Sullivan blue-skies a plan for hospital site

Mike Sullivan released his ideas for the Humber River Hospital Church Street campus on Friday. He says that the building should become a seniors’ long-term residence.

As the hospital moves to its new location, they had planned to sell the building and land to to the highest bidder. That plan hit a small bump when it was discovered that part of the site had been deeded by an old Weston family for hospital use only. While likely not a deal-breaker, the parcel of land is, reportedly, in the middle of the hospital, and undoing the deed will take time.

Using the land as a long-term care facility would, Sullivan says, “fit with the original intent of these lands, [and be] consistent with its original purpose”.

His press release also says that hospital to long-term care conversions have been done before in other cities.

 

High praise for Nunziata

Frances Nunziata got some high praise from the retiring Auditor General of Toronto, Jeff Griffiths.

When I asked him who on council most supported him over the years, he named Doug Holyday, Mike Del Grande, Frances Nunziata, Brian Ashton, Jane Pitfield, Michael Walker and most recently, Josh Matlow. He couldn’t name any others, which in itself is very telling.

“I’m so angry that he’s leaving,” says Nunziata. “He’s one of the best employees we have at the city … We do owe him a lot.”

Griffiths worked for 16 years as Auditor General and was responsible for finding fraud and waste in municipal government. This year, among other areas, AG department has overseen the Pan Am Games (doing fine), Toronto Community Housing (not so much), and telephone equipment at City Hall (a total mess).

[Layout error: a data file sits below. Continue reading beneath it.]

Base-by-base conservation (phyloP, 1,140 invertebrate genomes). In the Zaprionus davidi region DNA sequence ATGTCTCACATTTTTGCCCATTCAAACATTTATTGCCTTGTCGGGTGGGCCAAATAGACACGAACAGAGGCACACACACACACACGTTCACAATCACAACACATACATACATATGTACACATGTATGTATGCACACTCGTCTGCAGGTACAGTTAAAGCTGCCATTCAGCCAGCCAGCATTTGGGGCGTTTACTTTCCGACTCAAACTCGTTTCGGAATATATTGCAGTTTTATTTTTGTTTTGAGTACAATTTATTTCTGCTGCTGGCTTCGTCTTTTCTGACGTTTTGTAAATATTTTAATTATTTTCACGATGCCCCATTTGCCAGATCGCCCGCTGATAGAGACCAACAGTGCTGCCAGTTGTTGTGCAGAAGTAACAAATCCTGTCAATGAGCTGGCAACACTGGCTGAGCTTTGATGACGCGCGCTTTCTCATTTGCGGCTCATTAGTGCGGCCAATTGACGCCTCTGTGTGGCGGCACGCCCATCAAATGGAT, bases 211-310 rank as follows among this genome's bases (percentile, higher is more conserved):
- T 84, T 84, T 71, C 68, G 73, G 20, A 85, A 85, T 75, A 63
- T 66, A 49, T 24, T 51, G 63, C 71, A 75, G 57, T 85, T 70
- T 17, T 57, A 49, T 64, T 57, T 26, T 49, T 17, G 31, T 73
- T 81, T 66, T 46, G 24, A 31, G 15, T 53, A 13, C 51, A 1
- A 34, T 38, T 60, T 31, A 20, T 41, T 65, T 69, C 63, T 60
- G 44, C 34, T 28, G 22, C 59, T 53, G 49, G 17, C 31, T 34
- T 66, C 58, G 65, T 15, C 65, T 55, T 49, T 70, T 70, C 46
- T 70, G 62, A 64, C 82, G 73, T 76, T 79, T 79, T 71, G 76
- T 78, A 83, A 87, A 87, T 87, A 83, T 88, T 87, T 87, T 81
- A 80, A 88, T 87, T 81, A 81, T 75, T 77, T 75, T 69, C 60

In the interview with Levy, is quite spare with his praise for City Hall politicians.

I Can Too Research.

Last week, an anonymous commenter responded to an article on the coming Liberal revival with the following comment:

Roy may not know this — research doesn’t seem his strong suit — but there was a fourth candidate contesting the Liberal nomination: A young, gay, Aboriginal man who actually lives in YSW. He had a very vigorous campaign going and was signing up plenty of members. But he was instructed by Trudeau’s minions to drop out. So much for a new, inclusive Liberal party. No thanks . . .

The blatantly truthful bit about my research skills (we have thick skins here at WestonWeb) was overshadowed by the possibility that this commenter, while lacking the integrity to come forward with his or her real name and email address, may actually be on to something. OMG, an actual scoop. With this in mind, I put on my ace cub reporter’s hat and contacted Riding Association President Ryan Ward for a comment. He quickly referred me to Liberal Party spokesperson Kunal Parmar who again quickly responded that for confidentiality reasons he was unable to reveal why the candidate had withdrawn. He stated that, “Anything to do with this individual is up to them. He will not be commenting further.”

Repeated attempts to contact the candidate by phone and email failed – even though as of July 15, a website still proclaims his candidacy. Obviously if he feels aggrieved, he’s not saying so.

So there we have it – pretty much a non-story but I promised a follow-up and here it is.

Albanese gets another promotion

Big Red Wave’s a coming.